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Court Choice Cleared With Democrats' Help
12-7 Vote Frustrates Liberal Groups

The Washington Post
Friday, May 24, 2002
Edward Walsh

The Senate Judiciary Committee approved the nomination of Judge D. Brooks Smith to a federal appeals court yesterday with the crucial help of three Democrats who defied an intense lobbying campaign against the nomination by a coalition of liberal interest groups.

Sens. Joseph R. Biden Jr. (D Del.), Herb Kohl (D Wis.) and John Edwards (D N.C.) joined the panel's nine Republicans in voting for the nomination to the U.S. Court of Appeals for the 3rd Circuit, handing President Bush an important victory in the ongoing battle over the
makeup of the federal judiciary.

Smith's opponents said they were disappointed by the 12 to 7 vote but vowed to continue to fight the nomination when it moves to the Senate floor. "We are going to continue to battle," said Ralph G. Neas, president of People for the American Way.

"The case [against Smith's nomination] is overwhelming," added Douglas T. Kendall, executive director of the Community Rights Counsel, a public interest law firm.

But conservative groups praised the committee action.

"The Judiciary Committee properly rejected the false and misleading charges leveled against this decent, highly qualified judge," said Sandy Rios, president of Concerned Women for America.

Smith, 50, the chief judge of the U.S. District Court for the Western District of Pennsylvania, had attracted the strongest opposition of any Bush judicial nominee since the Judiciary Committee, on a straight 10 to 9 party line vote in March, rejected the nomination of U.S. District Judge Charles W. Pickering Sr. to the 5th U.S. Circuit Court of Appeals.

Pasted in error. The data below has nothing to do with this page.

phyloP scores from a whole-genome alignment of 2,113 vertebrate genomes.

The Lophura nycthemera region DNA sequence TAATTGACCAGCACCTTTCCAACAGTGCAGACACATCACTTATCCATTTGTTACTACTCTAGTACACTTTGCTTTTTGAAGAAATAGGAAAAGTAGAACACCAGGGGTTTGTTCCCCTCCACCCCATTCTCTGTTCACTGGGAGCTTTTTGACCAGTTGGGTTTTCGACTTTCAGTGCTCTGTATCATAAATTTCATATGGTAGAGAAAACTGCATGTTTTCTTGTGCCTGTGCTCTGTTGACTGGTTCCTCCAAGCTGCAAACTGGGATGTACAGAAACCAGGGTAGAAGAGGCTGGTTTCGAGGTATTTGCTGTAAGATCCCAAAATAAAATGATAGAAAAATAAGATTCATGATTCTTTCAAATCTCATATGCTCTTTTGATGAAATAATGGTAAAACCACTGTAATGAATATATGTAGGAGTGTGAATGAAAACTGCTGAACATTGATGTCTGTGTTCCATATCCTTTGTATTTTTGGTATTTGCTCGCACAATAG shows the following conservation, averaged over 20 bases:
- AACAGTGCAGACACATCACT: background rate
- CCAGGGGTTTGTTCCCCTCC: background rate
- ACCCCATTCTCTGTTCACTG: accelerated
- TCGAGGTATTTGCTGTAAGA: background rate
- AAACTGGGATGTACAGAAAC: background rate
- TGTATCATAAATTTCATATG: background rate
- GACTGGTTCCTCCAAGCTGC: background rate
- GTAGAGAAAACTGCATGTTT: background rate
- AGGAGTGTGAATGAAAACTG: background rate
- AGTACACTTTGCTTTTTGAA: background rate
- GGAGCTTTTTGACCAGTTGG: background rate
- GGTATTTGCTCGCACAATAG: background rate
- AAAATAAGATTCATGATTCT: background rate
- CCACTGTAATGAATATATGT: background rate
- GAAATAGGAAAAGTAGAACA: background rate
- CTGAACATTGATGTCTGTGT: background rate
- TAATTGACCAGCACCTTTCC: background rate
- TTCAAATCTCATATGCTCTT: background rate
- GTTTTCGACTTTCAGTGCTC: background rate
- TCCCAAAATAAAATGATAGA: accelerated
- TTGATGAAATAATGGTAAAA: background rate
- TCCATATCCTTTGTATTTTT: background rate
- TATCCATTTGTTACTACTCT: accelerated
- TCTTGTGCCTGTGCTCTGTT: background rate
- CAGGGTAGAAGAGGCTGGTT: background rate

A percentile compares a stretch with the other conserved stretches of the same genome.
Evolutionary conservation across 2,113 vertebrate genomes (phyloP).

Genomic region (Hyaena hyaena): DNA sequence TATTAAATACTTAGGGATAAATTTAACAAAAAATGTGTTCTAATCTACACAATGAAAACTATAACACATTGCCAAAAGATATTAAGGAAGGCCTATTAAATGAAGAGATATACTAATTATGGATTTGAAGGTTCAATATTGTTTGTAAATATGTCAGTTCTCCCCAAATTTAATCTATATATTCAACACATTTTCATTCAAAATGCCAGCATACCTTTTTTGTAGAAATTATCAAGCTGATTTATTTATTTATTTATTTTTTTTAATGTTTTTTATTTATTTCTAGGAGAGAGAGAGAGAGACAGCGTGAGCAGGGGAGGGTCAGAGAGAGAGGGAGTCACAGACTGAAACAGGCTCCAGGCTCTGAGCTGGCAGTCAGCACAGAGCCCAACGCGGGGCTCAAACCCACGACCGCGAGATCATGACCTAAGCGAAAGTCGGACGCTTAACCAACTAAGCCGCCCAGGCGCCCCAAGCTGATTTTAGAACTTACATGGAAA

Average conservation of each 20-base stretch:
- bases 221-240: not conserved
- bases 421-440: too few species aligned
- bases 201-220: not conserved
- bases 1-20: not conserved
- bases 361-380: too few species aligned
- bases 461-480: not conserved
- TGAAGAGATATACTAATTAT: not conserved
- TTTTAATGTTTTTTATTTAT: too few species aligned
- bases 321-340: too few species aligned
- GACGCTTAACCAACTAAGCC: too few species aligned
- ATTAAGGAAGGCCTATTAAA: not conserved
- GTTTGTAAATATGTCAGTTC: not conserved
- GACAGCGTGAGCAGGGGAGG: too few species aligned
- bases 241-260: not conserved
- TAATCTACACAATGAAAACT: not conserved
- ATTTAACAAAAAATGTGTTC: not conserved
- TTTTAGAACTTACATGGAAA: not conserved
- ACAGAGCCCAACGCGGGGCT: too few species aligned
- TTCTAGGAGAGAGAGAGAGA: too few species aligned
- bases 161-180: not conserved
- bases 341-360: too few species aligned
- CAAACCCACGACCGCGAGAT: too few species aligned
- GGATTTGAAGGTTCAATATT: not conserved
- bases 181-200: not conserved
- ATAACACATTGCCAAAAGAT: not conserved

Smith's critics accused him of a serious ethical lapse in the handling of one case and of espousing an overly narrow view of the powers of the federal government. They also said his decisions too often have sided with business against the interests of others.

But the strongest criticism of Smith centered on his membership in the Spruce Creek Rod and Gun Club, a fishing and hunting organization that excludes women. As part of his 1988 confirmation to the district court, Smith promised the Judiciary Committee that he would resign from the club if he failed to win a change in its bylaws to admit women. Smith resigned from the club, which remains closed to women, in 1999.

Laying out the Democratic case against Smith, Judiciary Committee Chairman Patrick J. Leahy (D Vt.) said the judge had "flagrantly broken" his promise to the committee. He said that to elevate him now to an appeals court would send "a bad message." Leahy and others also cited Smith's failure to recuse himself immediately from a case involving a bank where his wife worked and in which he had a substantial financial interest.

Yesterday's meeting took place in a subdued atmosphere. Committee Republicans, apparently confident that they would prevail, said little before the vote.

Of the three Democrats who supported Smith, Biden's vote was the most surprising. He had vowed to "do everything I can to defeat" the nomination if he thought Smith was ducking questions.

Yesterday Biden said, "I'd like to vote against this guy" but "I don't have a sufficient reason" to do so. He said he would impose tougher standards for Supreme Court nominees.

 

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